As others have, we define fake news as "intentionally" and "verifiably" false news articles that mislead readers.1 As such, the characterization, detection, and prevention of fake news has become a top priority for preventing the spread of misinformation (false or inaccurate information) and disinformation (false information that is intended to mislead). Significant efforts in algorithmic fake-news detection have led to the development of artificial intelligence (AI) tools that provide signals and advice to news consumers to assist with fake news detection, albeit with varying effectiveness. Research surrounding this topic has predominantly focused on the design of algorithms (for instance Baly et al.;3 Cruz et al.;7 Hosseinimotlagh and Papalexakis;11 and Bozarth, Saraf, and Budak5), with other work examining surrounding issues such as the impact of advice (for example, Moravec et al.16) and potential negative implications (for instance, Pennycook et al.21).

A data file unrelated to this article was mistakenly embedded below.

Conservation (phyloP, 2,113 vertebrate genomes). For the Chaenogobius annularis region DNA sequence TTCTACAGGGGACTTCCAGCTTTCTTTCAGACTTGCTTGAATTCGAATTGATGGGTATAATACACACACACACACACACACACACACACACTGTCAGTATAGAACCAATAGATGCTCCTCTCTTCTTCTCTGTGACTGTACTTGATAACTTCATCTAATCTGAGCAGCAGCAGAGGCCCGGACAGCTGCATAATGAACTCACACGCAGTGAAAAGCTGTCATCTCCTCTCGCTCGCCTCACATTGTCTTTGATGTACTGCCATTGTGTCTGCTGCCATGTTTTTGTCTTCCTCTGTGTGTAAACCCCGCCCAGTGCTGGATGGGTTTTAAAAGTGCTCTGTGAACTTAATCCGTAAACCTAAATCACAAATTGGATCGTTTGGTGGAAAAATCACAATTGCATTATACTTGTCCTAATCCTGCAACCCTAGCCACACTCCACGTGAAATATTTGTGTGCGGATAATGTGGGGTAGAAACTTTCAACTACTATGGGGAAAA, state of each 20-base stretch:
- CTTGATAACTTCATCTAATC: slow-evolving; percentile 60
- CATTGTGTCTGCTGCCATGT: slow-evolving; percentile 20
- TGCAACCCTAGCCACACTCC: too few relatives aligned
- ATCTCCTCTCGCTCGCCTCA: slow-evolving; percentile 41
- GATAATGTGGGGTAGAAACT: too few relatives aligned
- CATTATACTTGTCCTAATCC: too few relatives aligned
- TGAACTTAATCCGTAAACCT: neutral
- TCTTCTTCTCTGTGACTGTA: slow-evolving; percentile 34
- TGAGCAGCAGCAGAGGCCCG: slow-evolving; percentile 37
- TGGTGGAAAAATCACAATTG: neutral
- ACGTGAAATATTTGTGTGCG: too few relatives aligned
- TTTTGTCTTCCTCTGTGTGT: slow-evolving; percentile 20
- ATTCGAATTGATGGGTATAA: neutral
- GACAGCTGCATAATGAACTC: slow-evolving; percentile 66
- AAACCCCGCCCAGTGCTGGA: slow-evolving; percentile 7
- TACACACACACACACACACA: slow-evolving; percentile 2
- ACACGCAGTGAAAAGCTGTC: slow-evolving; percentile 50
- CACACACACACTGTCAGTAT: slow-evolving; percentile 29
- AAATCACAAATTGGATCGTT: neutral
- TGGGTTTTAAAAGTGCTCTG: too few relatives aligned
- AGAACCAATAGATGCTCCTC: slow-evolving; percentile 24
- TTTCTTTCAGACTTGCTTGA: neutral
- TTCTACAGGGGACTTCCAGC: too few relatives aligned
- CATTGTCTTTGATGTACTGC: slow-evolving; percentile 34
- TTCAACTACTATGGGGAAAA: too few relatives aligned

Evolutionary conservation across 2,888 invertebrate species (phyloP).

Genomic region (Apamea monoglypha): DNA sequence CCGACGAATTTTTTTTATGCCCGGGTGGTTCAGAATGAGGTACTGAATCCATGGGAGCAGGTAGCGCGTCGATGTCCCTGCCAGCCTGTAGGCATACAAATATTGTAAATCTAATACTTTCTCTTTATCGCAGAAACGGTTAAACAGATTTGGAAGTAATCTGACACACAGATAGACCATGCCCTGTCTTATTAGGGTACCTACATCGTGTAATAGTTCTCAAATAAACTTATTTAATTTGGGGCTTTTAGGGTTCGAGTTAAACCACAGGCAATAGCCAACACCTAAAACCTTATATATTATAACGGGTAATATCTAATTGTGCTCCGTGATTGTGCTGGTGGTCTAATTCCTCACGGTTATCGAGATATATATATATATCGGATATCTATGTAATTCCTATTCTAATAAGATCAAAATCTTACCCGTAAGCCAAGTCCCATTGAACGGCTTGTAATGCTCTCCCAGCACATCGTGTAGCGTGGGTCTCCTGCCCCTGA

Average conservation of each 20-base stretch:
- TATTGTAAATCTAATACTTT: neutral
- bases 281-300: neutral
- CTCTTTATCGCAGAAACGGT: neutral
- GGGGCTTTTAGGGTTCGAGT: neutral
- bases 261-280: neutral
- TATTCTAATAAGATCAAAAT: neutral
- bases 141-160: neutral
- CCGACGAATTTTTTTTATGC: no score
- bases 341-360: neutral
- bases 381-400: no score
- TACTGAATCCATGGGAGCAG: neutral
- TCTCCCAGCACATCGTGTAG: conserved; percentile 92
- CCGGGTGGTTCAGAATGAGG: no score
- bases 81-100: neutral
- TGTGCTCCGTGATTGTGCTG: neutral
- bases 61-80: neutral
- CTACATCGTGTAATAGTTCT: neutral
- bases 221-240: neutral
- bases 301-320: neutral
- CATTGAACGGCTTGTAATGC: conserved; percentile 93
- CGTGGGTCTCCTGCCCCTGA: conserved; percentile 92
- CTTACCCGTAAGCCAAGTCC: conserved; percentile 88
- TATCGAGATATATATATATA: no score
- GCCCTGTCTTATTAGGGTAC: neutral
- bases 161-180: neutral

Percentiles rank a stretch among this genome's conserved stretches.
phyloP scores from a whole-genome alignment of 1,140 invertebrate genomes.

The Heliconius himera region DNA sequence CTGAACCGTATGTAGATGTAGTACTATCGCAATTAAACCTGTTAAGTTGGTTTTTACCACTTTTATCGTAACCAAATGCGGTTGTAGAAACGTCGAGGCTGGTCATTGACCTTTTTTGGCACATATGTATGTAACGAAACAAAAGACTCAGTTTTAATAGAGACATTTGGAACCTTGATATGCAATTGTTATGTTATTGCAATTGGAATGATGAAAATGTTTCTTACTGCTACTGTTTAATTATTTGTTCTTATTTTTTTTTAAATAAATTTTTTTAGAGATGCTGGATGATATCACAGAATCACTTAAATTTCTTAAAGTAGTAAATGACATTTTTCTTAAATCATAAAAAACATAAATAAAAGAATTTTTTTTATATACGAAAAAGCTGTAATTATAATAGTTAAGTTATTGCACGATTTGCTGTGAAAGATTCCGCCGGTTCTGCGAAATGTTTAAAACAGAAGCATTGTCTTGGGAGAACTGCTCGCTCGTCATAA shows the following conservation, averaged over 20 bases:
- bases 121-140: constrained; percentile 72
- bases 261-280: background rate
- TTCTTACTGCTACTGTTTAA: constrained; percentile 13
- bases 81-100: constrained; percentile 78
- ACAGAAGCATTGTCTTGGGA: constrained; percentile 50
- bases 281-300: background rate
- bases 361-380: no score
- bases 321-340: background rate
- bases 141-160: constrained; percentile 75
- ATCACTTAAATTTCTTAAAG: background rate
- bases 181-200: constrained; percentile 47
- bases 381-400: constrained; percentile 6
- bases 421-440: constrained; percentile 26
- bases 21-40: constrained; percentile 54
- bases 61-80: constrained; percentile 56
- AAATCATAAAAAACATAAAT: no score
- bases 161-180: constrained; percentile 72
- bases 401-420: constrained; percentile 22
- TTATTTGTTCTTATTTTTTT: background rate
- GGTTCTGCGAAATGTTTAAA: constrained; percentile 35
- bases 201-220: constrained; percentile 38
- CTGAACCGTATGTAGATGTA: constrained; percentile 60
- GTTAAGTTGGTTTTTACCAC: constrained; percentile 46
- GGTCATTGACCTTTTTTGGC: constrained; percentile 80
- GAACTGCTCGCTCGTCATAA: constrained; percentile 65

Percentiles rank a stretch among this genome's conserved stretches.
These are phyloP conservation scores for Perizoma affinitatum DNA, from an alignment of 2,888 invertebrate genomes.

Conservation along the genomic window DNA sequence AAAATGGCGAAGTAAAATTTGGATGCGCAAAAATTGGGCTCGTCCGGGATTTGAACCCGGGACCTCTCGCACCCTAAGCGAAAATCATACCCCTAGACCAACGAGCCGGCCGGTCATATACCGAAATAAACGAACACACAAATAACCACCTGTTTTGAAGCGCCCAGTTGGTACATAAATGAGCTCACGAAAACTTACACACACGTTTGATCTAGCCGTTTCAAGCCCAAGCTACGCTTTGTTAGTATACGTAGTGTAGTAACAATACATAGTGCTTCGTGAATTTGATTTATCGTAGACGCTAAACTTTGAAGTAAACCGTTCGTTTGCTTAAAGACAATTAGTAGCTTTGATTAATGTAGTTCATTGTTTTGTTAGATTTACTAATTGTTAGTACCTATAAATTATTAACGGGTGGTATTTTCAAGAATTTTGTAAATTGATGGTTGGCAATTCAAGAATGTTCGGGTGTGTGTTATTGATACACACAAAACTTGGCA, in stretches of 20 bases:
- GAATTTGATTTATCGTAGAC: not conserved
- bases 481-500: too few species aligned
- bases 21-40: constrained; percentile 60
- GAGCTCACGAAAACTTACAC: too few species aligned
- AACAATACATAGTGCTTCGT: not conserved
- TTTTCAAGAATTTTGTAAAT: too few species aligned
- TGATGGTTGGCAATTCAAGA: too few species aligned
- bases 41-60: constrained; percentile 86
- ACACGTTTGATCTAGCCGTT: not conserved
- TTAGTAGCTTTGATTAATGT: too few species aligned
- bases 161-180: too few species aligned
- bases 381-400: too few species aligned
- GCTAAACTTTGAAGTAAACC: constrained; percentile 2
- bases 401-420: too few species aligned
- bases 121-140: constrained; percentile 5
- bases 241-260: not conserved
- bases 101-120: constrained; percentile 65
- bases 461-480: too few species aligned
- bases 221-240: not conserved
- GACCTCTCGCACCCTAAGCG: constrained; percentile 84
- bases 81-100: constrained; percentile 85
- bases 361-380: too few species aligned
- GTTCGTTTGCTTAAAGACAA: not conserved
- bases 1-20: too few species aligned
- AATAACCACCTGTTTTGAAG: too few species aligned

In this work, we seek to provide insight on the effectiveness of AI advice in terms of reader acceptance. We specifically focus on news interventions in the form of statements pertaining to the accuracy and reliability of an article, which we term news veracity statements. Twitter, for example, began using new labels and warning messages on some "Tweets containing disputed or misleading information related to COVID-19."23 We further examine news interventions through a specific lens: that of the novelty of the news topic. Novelty refers to the extent to which incoming information is similar to prior knowledge.12,28 In this article, it refers to the extent to which news readers encounter unfamiliar news. Specifically, we ask: when a novel situation arises, will interventions in the form of statements on the veracity of articles be more effective than when those same interventions are used on news articles about more familiar situations? The theoretical reasoning for this research question comes from the concept of confirmation bias, which states that people tend to process information in a way that favors their previously held beliefs. We are, therefore, interested in testing a novel news scenario for which prior beliefs are weak. We find that interventions are significantly more effective in novel news situations, implying that their use in AI tools should be focused on novel situations. An important implication for future research is that work is needed to better understand the contingencies underlying the acceptance and effectiveness of AI news interventions.
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